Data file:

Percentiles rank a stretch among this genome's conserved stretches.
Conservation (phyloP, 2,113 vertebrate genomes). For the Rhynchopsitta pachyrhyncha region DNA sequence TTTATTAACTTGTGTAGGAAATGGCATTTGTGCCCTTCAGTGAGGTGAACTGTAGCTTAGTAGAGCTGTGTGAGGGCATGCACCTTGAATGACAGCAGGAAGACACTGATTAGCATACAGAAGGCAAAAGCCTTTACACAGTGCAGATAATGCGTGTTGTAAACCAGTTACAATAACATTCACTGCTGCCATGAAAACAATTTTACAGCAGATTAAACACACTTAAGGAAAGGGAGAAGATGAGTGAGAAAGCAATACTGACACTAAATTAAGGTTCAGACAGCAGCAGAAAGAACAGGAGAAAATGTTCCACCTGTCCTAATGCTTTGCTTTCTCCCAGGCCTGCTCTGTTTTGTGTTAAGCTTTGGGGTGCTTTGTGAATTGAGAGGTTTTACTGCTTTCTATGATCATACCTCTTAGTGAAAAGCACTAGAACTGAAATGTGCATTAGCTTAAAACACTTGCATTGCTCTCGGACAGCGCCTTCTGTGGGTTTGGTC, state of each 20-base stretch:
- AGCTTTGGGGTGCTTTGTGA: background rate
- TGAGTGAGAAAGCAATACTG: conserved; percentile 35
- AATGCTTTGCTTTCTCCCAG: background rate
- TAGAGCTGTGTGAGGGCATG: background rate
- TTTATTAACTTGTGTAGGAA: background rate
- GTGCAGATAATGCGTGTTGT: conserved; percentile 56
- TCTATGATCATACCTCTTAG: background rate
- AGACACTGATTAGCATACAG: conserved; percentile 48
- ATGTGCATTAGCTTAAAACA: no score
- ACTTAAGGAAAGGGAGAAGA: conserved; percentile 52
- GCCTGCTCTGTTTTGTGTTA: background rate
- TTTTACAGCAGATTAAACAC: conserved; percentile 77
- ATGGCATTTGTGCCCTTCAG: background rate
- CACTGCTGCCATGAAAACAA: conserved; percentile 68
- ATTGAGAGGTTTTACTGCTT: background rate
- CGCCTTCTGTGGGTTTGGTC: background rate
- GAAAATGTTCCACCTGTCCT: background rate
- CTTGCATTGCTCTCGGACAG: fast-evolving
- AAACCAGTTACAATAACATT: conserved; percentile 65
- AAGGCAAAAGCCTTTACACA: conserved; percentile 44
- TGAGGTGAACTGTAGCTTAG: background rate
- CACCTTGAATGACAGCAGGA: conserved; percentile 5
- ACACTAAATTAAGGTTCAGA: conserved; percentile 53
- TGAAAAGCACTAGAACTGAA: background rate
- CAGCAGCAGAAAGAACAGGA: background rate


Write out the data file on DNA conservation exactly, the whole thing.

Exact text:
Percentiles rank a stretch among this genome's conserved stretches.
Conservation (phyloP, 2,113 vertebrate genomes). For the Rhynchopsitta pachyrhyncha region DNA sequence TTTATTAACTTGTGTAGGAAATGGCATTTGTGCCCTTCAGTGAGGTGAACTGTAGCTTAGTAGAGCTGTGTGAGGGCATGCACCTTGAATGACAGCAGGAAGACACTGATTAGCATACAGAAGGCAAAAGCCTTTACACAGTGCAGATAATGCGTGTTGTAAACCAGTTACAATAACATTCACTGCTGCCATGAAAACAATTTTACAGCAGATTAAACACACTTAAGGAAAGGGAGAAGATGAGTGAGAAAGCAATACTGACACTAAATTAAGGTTCAGACAGCAGCAGAAAGAACAGGAGAAAATGTTCCACCTGTCCTAATGCTTTGCTTTCTCCCAGGCCTGCTCTGTTTTGTGTTAAGCTTTGGGGTGCTTTGTGAATTGAGAGGTTTTACTGCTTTCTATGATCATACCTCTTAGTGAAAAGCACTAGAACTGAAATGTGCATTAGCTTAAAACACTTGCATTGCTCTCGGACAGCGCCTTCTGTGGGTTTGGTC, state of each 20-base stretch:
- AGCTTTGGGGTGCTTTGTGA: background rate
- TGAGTGAGAAAGCAATACTG: conserved; percentile 35
- AATGCTTTGCTTTCTCCCAG: background rate
- TAGAGCTGTGTGAGGGCATG: background rate
- TTTATTAACTTGTGTAGGAA: background rate
- GTGCAGATAATGCGTGTTGT: conserved; percentile 56
- TCTATGATCATACCTCTTAG: background rate
- AGACACTGATTAGCATACAG: conserved; percentile 48
- ATGTGCATTAGCTTAAAACA: no score
- ACTTAAGGAAAGGGAGAAGA: conserved; percentile 52
- GCCTGCTCTGTTTTGTGTTA: background rate
- TTTTACAGCAGATTAAACAC: conserved; percentile 77
- ATGGCATTTGTGCCCTTCAG: background rate
- CACTGCTGCCATGAAAACAA: conserved; percentile 68
- ATTGAGAGGTTTTACTGCTT: background rate
- CGCCTTCTGTGGGTTTGGTC: background rate
- GAAAATGTTCCACCTGTCCT: background rate
- CTTGCATTGCTCTCGGACAG: fast-evolving
- AAACCAGTTACAATAACATT: conserved; percentile 65
- AAGGCAAAAGCCTTTACACA: conserved; percentile 44
- TGAGGTGAACTGTAGCTTAG: background rate
- CACCTTGAATGACAGCAGGA: conserved; percentile 5
- ACACTAAATTAAGGTTCAGA: conserved; percentile 53
- TGAAAAGCACTAGAACTGAA: background rate
- CAGCAGCAGAAAGAACAGGA: background rate